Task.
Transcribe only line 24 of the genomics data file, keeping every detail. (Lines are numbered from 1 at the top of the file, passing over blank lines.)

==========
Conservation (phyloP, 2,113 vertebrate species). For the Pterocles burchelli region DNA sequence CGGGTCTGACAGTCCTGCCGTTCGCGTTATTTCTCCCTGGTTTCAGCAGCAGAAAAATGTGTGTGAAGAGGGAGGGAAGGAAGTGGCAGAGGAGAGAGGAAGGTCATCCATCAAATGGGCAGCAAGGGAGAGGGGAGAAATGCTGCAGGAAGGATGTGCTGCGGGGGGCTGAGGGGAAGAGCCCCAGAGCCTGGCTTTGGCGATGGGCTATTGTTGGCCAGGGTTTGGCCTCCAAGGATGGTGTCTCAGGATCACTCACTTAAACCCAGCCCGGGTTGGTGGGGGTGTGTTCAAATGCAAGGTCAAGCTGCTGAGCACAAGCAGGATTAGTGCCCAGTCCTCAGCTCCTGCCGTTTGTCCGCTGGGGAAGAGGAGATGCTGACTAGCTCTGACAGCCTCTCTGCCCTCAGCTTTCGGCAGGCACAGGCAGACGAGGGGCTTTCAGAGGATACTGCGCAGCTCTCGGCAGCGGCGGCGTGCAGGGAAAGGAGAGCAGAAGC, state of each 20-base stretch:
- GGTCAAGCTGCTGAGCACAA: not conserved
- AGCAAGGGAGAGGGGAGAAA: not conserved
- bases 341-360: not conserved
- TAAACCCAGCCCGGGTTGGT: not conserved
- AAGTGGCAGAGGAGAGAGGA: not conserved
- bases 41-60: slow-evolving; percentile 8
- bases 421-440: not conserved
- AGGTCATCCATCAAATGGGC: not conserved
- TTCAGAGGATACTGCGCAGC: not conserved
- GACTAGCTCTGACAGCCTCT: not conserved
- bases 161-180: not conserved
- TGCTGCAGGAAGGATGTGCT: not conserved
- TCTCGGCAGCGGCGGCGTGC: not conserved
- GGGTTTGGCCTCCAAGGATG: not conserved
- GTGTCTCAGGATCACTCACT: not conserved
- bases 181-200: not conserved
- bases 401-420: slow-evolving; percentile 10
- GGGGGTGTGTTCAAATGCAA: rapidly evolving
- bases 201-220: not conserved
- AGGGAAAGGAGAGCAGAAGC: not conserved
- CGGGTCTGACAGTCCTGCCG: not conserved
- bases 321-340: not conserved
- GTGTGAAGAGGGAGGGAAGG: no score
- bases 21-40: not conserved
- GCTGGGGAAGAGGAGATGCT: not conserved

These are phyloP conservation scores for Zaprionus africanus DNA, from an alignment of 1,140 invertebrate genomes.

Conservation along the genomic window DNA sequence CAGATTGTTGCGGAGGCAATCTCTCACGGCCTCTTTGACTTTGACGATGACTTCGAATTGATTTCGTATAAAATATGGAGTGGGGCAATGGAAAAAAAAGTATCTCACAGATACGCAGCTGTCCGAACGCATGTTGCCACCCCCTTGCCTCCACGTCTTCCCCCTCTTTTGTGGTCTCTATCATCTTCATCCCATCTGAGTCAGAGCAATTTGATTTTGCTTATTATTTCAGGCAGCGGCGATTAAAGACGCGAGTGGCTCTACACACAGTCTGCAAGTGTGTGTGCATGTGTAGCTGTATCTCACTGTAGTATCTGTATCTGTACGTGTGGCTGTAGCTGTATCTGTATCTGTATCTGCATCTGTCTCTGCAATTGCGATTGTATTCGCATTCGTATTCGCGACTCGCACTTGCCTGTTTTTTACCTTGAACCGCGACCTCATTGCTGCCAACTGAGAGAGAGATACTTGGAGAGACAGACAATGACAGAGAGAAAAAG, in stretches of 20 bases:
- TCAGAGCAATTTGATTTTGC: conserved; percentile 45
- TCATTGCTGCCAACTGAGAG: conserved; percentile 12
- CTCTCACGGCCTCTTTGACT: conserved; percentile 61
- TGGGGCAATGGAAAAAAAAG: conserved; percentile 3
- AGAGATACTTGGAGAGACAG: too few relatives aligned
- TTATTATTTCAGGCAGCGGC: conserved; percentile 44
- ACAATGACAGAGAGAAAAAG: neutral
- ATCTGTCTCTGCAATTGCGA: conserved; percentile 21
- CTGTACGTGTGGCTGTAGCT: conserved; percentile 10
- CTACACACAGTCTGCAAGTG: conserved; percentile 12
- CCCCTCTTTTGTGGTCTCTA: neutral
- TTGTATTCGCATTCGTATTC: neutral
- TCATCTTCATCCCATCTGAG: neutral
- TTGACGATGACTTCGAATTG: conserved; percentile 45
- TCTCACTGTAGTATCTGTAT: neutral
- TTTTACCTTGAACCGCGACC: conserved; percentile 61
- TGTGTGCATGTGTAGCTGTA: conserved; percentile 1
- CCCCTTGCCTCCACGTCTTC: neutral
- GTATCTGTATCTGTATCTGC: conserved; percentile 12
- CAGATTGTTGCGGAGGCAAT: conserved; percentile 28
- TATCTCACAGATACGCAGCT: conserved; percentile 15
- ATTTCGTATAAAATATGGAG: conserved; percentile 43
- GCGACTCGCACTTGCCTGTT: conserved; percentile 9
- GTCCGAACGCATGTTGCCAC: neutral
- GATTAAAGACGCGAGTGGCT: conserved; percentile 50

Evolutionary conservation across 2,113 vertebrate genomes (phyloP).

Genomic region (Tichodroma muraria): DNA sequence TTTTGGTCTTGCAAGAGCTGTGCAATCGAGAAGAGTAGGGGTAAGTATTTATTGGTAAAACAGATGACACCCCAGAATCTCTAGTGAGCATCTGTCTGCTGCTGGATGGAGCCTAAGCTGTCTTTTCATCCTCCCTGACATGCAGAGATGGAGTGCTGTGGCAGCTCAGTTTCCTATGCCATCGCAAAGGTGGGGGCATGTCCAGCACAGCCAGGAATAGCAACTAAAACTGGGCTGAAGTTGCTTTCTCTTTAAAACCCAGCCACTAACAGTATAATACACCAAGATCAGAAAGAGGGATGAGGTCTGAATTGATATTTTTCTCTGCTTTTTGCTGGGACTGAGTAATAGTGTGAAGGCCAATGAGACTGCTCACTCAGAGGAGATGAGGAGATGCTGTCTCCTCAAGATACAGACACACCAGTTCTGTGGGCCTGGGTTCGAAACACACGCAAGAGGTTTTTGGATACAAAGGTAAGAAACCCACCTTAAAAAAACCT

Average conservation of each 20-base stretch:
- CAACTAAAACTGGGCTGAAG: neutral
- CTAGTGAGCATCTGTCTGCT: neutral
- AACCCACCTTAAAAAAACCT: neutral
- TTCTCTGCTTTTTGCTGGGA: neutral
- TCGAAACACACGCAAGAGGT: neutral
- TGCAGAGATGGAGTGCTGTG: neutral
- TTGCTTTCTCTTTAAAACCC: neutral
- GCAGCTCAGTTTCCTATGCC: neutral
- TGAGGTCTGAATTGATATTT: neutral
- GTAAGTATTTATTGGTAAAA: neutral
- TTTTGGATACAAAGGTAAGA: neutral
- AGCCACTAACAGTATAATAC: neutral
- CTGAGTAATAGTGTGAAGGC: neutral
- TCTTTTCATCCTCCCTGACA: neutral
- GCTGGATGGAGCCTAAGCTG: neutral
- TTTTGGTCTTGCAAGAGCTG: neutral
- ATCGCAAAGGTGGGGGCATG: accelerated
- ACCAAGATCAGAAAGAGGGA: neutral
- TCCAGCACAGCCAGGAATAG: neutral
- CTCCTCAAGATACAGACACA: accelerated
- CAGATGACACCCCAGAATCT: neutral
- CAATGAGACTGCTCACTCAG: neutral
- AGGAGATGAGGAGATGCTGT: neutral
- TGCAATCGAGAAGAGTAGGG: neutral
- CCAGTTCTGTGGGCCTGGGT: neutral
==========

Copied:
- GTGTGAAGAGGGAGGGAAGG: no score